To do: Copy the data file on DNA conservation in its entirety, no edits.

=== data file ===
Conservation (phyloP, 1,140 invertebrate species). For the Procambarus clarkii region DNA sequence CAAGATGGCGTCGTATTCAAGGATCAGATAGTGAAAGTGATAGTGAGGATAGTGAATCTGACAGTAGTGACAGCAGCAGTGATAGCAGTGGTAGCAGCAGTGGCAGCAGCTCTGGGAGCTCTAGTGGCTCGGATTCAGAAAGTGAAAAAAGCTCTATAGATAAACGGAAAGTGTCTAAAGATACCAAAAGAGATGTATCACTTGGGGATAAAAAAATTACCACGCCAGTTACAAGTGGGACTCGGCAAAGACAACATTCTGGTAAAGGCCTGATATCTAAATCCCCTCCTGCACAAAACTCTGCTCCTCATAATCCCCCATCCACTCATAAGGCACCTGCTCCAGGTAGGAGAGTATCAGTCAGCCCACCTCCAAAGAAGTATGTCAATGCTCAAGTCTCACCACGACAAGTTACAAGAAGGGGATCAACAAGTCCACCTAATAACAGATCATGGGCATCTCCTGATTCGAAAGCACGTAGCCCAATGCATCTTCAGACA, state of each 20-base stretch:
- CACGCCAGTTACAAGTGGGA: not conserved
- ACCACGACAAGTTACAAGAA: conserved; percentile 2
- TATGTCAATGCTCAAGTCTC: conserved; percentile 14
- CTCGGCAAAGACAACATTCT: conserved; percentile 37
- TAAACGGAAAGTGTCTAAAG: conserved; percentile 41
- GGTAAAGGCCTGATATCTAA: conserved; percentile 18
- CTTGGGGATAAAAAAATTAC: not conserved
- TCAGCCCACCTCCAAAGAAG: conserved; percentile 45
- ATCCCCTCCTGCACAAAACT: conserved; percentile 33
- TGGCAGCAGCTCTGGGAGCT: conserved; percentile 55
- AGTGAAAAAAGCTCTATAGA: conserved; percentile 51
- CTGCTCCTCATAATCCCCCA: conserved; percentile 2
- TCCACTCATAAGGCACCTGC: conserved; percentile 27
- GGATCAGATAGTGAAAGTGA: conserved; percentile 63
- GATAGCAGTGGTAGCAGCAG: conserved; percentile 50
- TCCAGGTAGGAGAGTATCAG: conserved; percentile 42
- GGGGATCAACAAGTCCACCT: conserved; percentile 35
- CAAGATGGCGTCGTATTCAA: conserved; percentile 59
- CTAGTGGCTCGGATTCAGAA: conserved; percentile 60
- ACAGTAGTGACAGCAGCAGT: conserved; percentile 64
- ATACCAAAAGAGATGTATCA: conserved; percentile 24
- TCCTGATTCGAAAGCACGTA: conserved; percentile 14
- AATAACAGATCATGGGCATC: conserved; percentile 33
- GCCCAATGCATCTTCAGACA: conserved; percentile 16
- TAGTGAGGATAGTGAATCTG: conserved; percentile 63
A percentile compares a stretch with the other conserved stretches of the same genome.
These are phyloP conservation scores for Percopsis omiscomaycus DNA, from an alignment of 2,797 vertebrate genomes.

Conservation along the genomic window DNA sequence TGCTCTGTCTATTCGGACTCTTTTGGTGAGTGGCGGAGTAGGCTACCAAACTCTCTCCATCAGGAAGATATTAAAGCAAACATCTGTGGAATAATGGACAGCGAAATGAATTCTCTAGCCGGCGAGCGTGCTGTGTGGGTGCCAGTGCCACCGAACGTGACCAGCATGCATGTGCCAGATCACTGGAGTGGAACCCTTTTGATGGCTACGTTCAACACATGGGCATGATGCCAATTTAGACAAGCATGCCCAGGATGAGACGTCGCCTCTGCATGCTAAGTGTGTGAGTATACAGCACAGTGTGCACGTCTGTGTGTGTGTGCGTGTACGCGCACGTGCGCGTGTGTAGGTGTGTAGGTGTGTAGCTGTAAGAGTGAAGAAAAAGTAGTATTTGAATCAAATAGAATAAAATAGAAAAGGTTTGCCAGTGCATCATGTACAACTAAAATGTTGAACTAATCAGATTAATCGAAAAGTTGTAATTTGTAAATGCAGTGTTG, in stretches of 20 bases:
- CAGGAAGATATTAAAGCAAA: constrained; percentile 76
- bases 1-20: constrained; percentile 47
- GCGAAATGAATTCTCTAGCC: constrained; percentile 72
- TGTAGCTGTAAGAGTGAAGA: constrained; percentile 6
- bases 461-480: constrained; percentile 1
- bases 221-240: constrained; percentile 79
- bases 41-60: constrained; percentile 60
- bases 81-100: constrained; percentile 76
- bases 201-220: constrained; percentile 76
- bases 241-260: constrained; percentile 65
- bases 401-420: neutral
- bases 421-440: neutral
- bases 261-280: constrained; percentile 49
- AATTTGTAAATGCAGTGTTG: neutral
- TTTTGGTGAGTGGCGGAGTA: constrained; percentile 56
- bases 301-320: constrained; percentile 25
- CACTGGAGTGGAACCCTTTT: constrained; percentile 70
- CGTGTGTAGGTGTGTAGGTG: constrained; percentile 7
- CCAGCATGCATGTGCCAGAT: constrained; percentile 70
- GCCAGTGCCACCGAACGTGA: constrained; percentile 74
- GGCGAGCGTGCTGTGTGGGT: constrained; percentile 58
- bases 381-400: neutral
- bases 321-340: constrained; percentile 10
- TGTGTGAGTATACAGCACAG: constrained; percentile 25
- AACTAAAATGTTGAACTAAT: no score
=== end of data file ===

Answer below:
Conservation (phyloP, 1,140 invertebrate species). For the Procambarus clarkii region DNA sequence CAAGATGGCGTCGTATTCAAGGATCAGATAGTGAAAGTGATAGTGAGGATAGTGAATCTGACAGTAGTGACAGCAGCAGTGATAGCAGTGGTAGCAGCAGTGGCAGCAGCTCTGGGAGCTCTAGTGGCTCGGATTCAGAAAGTGAAAAAAGCTCTATAGATAAACGGAAAGTGTCTAAAGATACCAAAAGAGATGTATCACTTGGGGATAAAAAAATTACCACGCCAGTTACAAGTGGGACTCGGCAAAGACAACATTCTGGTAAAGGCCTGATATCTAAATCCCCTCCTGCACAAAACTCTGCTCCTCATAATCCCCCATCCACTCATAAGGCACCTGCTCCAGGTAGGAGAGTATCAGTCAGCCCACCTCCAAAGAAGTATGTCAATGCTCAAGTCTCACCACGACAAGTTACAAGAAGGGGATCAACAAGTCCACCTAATAACAGATCATGGGCATCTCCTGATTCGAAAGCACGTAGCCCAATGCATCTTCAGACA, state of each 20-base stretch:
- CACGCCAGTTACAAGTGGGA: not conserved
- ACCACGACAAGTTACAAGAA: conserved; percentile 2
- TATGTCAATGCTCAAGTCTC: conserved; percentile 14
- CTCGGCAAAGACAACATTCT: conserved; percentile 37
- TAAACGGAAAGTGTCTAAAG: conserved; percentile 41
- GGTAAAGGCCTGATATCTAA: conserved; percentile 18
- CTTGGGGATAAAAAAATTAC: not conserved
- TCAGCCCACCTCCAAAGAAG: conserved; percentile 45
- ATCCCCTCCTGCACAAAACT: conserved; percentile 33
- TGGCAGCAGCTCTGGGAGCT: conserved; percentile 55
- AGTGAAAAAAGCTCTATAGA: conserved; percentile 51
- CTGCTCCTCATAATCCCCCA: conserved; percentile 2
- TCCACTCATAAGGCACCTGC: conserved; percentile 27
- GGATCAGATAGTGAAAGTGA: conserved; percentile 63
- GATAGCAGTGGTAGCAGCAG: conserved; percentile 50
- TCCAGGTAGGAGAGTATCAG: conserved; percentile 42
- GGGGATCAACAAGTCCACCT: conserved; percentile 35
- CAAGATGGCGTCGTATTCAA: conserved; percentile 59
- CTAGTGGCTCGGATTCAGAA: conserved; percentile 60
- ACAGTAGTGACAGCAGCAGT: conserved; percentile 64
- ATACCAAAAGAGATGTATCA: conserved; percentile 24
- TCCTGATTCGAAAGCACGTA: conserved; percentile 14
- AATAACAGATCATGGGCATC: conserved; percentile 33
- GCCCAATGCATCTTCAGACA: conserved; percentile 16
- TAGTGAGGATAGTGAATCTG: conserved; percentile 63
A percentile compares a stretch with the other conserved stretches of the same genome.
These are phyloP conservation scores for Percopsis omiscomaycus DNA, from an alignment of 2,797 vertebrate genomes.

Conservation along the genomic window DNA sequence TGCTCTGTCTATTCGGACTCTTTTGGTGAGTGGCGGAGTAGGCTACCAAACTCTCTCCATCAGGAAGATATTAAAGCAAACATCTGTGGAATAATGGACAGCGAAATGAATTCTCTAGCCGGCGAGCGTGCTGTGTGGGTGCCAGTGCCACCGAACGTGACCAGCATGCATGTGCCAGATCACTGGAGTGGAACCCTTTTGATGGCTACGTTCAACACATGGGCATGATGCCAATTTAGACAAGCATGCCCAGGATGAGACGTCGCCTCTGCATGCTAAGTGTGTGAGTATACAGCACAGTGTGCACGTCTGTGTGTGTGTGCGTGTACGCGCACGTGCGCGTGTGTAGGTGTGTAGGTGTGTAGCTGTAAGAGTGAAGAAAAAGTAGTATTTGAATCAAATAGAATAAAATAGAAAAGGTTTGCCAGTGCATCATGTACAACTAAAATGTTGAACTAATCAGATTAATCGAAAAGTTGTAATTTGTAAATGCAGTGTTG, in stretches of 20 bases:
- CAGGAAGATATTAAAGCAAA: constrained; percentile 76
- bases 1-20: constrained; percentile 47
- GCGAAATGAATTCTCTAGCC: constrained; percentile 72
- TGTAGCTGTAAGAGTGAAGA: constrained; percentile 6
- bases 461-480: constrained; percentile 1
- bases 221-240: constrained; percentile 79
- bases 41-60: constrained; percentile 60
- bases 81-100: constrained; percentile 76
- bases 201-220: constrained; percentile 76
- bases 241-260: constrained; percentile 65
- bases 401-420: neutral
- bases 421-440: neutral
- bases 261-280: constrained; percentile 49
- AATTTGTAAATGCAGTGTTG: neutral
- TTTTGGTGAGTGGCGGAGTA: constrained; percentile 56
- bases 301-320: constrained; percentile 25
- CACTGGAGTGGAACCCTTTT: constrained; percentile 70
- CGTGTGTAGGTGTGTAGGTG: constrained; percentile 7
- CCAGCATGCATGTGCCAGAT: constrained; percentile 70
- GCCAGTGCCACCGAACGTGA: constrained; percentile 74
- GGCGAGCGTGCTGTGTGGGT: constrained; percentile 58
- bases 381-400: neutral
- bases 321-340: constrained; percentile 10
- TGTGTGAGTATACAGCACAG: constrained; percentile 25
- AACTAAAATGTTGAACTAAT: no score